The Department of Foreign Affairs and Trade (DFAT) planned to roll out a Windows 7-based standard operating environment to 6,000 computers next year.
The rollout plan was revealed in tender documents for anti-virus software to be included in new desktop and server standard operating environments (SOEs).
They were scheduled to be deployed "in the second half of 2011", according to the documents.
"The desktop SOE will be based on Windows 7 Enterprise [edition] and the Server SOE will be based on Windows Server 2008 R2 64-bit Standard and Enterprise editions," the documents stated.
The department's ICT services branch sought an anti-virus system that could operate on PCs and also "be available for use on hand held devices" - which it described as almost all smartphone operating systems with the notable exception of Android.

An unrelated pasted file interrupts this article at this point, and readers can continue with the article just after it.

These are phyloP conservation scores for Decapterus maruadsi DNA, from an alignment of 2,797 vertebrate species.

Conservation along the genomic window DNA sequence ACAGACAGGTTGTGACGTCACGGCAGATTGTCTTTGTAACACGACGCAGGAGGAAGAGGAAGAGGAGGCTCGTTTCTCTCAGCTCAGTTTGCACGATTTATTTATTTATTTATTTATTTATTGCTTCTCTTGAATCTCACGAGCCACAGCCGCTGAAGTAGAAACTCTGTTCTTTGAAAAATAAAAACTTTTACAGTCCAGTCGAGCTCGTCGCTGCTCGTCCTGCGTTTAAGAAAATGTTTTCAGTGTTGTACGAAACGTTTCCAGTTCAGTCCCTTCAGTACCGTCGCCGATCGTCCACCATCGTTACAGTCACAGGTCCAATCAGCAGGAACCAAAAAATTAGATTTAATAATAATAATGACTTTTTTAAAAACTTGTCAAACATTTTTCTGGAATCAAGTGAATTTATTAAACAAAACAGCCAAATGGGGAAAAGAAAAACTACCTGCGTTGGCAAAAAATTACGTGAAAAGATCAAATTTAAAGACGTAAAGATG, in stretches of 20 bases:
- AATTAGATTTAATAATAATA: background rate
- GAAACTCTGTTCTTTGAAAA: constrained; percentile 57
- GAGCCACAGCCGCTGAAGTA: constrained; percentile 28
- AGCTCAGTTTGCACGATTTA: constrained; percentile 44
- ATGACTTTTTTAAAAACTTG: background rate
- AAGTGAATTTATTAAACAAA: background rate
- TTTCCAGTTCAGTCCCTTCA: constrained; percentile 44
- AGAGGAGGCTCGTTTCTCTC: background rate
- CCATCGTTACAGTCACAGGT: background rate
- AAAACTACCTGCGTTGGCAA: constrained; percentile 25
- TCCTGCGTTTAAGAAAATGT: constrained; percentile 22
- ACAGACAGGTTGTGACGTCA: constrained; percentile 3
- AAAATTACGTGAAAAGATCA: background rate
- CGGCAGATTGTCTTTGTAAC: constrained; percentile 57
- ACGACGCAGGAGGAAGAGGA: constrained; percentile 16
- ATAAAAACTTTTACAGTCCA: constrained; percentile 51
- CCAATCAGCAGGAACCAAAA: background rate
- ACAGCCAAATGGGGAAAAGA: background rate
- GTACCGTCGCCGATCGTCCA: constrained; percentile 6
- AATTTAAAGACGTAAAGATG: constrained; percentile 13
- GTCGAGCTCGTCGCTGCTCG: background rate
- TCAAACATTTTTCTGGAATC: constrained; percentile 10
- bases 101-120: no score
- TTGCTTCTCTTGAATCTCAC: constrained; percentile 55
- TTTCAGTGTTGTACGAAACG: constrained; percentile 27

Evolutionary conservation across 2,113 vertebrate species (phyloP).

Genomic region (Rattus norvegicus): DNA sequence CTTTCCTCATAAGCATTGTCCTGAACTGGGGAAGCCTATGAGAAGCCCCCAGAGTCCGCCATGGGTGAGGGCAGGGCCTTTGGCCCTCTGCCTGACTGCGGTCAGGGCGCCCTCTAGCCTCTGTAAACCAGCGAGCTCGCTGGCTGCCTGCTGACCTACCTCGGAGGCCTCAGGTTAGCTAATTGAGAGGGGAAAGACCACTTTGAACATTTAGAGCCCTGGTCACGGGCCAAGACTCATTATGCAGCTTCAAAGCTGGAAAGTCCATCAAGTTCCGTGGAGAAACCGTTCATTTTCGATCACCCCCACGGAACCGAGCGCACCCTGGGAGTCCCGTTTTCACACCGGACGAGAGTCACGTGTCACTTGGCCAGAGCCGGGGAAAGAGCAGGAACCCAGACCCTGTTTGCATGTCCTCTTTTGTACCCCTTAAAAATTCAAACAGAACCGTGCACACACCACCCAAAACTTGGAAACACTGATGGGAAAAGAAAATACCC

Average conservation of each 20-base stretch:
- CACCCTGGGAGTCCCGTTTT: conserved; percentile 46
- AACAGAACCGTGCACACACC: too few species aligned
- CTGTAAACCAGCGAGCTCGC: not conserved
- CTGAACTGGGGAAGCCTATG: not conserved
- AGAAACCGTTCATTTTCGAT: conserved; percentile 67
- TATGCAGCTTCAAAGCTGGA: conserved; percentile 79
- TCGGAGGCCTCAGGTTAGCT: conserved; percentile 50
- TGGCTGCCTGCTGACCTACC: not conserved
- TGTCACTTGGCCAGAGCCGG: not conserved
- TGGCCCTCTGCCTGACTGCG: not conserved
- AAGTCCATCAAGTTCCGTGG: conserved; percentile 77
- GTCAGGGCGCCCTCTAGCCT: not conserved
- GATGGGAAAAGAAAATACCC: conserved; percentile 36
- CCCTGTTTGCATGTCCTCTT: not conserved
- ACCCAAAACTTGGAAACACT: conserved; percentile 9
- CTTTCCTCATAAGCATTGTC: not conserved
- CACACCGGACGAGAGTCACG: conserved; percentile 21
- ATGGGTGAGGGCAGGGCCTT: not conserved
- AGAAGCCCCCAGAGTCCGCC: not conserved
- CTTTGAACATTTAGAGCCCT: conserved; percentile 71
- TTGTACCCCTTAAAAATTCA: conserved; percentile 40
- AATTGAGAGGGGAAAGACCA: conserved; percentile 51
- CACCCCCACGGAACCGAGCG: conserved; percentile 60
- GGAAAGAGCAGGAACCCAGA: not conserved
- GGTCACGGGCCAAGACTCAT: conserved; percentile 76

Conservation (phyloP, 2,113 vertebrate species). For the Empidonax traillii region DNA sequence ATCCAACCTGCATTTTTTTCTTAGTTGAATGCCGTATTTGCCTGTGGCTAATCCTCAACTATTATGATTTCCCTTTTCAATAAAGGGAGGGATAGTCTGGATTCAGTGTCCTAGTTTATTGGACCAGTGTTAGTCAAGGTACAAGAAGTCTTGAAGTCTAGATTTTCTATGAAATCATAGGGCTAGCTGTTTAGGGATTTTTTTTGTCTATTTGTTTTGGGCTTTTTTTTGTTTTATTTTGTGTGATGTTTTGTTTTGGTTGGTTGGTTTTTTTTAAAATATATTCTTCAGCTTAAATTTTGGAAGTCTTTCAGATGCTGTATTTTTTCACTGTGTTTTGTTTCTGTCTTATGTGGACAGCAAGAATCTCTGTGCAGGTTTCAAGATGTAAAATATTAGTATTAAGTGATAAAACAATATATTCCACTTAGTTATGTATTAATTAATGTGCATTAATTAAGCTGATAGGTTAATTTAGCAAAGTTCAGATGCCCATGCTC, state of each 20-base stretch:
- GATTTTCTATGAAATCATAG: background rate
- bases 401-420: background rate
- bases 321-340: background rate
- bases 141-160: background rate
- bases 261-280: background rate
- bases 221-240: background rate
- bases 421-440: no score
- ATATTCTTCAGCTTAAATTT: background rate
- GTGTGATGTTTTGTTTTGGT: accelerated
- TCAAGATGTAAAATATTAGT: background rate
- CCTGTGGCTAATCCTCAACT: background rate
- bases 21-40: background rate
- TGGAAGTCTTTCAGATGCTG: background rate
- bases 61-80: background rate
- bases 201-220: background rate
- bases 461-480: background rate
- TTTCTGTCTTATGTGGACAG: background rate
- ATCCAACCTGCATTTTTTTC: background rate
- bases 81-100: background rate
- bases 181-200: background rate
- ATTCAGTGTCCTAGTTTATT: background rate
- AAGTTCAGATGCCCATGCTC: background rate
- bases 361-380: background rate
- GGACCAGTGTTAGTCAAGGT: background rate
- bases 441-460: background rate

It wanted the anti-virus software to be "installable and configurable" using Microsoft's Systems Centre management console product.
At minimum, the software had to provide malware protection for IBM Domino Server, Notes Client and Microsoft Exchange 2010 SP1 mail servers and "be able to operate and be managed across WAN links as slow as 128 kb/s with high latency".
DFAT's ICT services branch delivered systems to users in 85 countries over its secure Australian telecommunications and information network (SATIN).
SATIN was first implemented in 2000 and upgraded in 2008. It consisted of two discrete networks, designated as offering "low" and "high" security access.
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